Music is such a powerful force that affects people of all ages: learning the ABCs as a kid, attending your first concert or choosing the song to dance to at your wedding. Classic songs can bring back specific memories for a person who is dealing with dementia. Listening to music or playing an instrument has many benefits for dementia patients in all stages of this disease.
Music Brings Back Memories
Music ignites powerful emotions, which can bring back memories for some dementia patients. When these patients hear songs from their era, each specific song can remind them of different experiences- their wedding dance, the day their first child was born, a family road trip, etc.
Music Can Shift the Mood from Negative to Positive
There have been so many stories of how dementia patients can start the day with a bad mood, but when music from the “good old days” starts to play, they are taken back to a joyful and fun time in life. Consequently, this music that shaped their young lives can give them a positive attitude in their later years.
Music Boosts Brain Activity
The part of our brains that is stimulated when we hear music that we love is called the “salience network” and this section of our brains is rarely affected by dementia and mental illness. There are numerous examples of people whose brain activity increased when listening to music- like the man who started to communicate again after listening to songs.
Music Can Be Used as a Communication Tool with Dementia Patients
Research has shown that both visual and language memory are the first to suffer in this disease, but using music to communicate with patients can activate their brain. Caretakers can pair music with day-to-day activities so that patients can more easily develop a pattern that assists them in remembering the activity that they were doing while listening to a certain song.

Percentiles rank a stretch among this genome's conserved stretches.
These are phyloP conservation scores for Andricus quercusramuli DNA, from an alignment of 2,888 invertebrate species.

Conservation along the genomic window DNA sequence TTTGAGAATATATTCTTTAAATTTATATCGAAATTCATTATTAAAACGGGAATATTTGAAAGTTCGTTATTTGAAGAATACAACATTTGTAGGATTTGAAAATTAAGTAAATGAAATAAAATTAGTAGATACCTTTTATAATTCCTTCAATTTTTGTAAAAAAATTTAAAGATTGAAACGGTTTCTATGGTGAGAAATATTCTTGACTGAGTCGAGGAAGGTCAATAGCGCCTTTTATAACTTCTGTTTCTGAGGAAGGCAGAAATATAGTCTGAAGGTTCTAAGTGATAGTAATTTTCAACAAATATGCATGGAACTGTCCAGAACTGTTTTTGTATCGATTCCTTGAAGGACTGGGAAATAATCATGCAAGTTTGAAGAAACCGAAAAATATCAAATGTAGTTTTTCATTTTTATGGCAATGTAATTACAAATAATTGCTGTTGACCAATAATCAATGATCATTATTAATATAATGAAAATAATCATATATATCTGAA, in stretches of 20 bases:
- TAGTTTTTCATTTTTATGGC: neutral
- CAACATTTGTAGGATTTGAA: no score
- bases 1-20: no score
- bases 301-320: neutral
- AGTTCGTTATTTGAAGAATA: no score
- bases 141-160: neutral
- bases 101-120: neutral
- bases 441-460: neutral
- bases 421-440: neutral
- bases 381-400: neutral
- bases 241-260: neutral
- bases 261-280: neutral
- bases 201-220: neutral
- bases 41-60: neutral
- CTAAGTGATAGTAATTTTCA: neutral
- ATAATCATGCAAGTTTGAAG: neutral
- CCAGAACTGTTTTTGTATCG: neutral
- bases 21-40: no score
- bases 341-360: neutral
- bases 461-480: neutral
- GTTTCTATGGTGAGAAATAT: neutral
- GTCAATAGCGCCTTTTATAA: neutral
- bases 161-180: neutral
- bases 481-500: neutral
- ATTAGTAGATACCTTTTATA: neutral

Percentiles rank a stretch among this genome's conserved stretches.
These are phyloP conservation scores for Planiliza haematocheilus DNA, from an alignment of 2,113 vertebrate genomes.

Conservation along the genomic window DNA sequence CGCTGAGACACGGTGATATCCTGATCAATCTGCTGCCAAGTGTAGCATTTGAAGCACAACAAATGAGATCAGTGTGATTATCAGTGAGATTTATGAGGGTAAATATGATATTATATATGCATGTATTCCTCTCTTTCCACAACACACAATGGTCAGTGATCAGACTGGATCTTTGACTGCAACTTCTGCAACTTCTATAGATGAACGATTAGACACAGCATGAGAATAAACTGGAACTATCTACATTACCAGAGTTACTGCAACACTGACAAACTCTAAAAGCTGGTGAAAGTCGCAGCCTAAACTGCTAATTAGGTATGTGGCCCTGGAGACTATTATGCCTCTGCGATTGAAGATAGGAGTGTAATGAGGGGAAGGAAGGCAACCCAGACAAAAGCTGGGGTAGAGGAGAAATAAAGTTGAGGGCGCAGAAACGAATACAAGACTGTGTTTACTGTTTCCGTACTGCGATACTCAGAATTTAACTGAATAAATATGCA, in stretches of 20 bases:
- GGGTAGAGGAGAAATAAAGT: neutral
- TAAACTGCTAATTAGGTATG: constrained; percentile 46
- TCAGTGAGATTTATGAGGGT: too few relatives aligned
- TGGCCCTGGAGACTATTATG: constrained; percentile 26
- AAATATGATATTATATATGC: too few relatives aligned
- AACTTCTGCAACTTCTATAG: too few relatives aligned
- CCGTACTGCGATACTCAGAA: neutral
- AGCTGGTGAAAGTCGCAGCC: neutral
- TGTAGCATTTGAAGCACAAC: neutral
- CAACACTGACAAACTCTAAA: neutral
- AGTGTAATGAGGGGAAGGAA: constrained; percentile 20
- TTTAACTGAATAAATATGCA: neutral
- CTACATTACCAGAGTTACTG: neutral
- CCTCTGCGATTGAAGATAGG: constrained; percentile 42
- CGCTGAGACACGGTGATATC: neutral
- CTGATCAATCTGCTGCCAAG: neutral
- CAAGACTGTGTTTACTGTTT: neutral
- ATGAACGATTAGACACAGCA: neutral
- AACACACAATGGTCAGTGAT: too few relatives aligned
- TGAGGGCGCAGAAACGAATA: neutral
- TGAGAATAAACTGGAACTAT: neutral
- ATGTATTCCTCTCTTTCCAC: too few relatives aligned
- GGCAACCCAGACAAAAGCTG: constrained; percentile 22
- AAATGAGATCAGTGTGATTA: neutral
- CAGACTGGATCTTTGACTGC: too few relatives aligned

Music Reduces Anxiety in Dementia Patients
Dementia patients can become easily frustrated and anxious when they can’t complete a chore or activity that they used to be able to accomplish. Putting on music, having patients dance to songs or play instruments relieves stress and can improve eye contact, engagement, etc.
As a part of our Lifelong Learning Program, we partner with MacPhail Music for Life, Northern Clay and the Bloomington Art Center to provide unique music and art therapy for our residents. Our Lifelong Learning Program promotes continued learning, encourages exploration of residents’ talents, and furthers creative expression.
Martin Luther Campus is part of the Ebenezer family of Lutheran Senior Care Communities. We provide transitional care and assisted living apartments for seniors in Bloomington. We also have adult day clubs and memory care programs for seniors living at home. We’re located at 1401 East 100th St. Bloomington, MN. Are you interested in transitioning to assisted living or do you have a loved one that needs assisted living? Call us at 952.888.7751
Director of Community Relations
Hello friends, my name is Kate and I'd love to share with you ALL of the wonderful things happening at Martin Luther Campus. Be sure to check our Blog, Lifestyle page and Facebook page often to stay updated on the happenings at our community!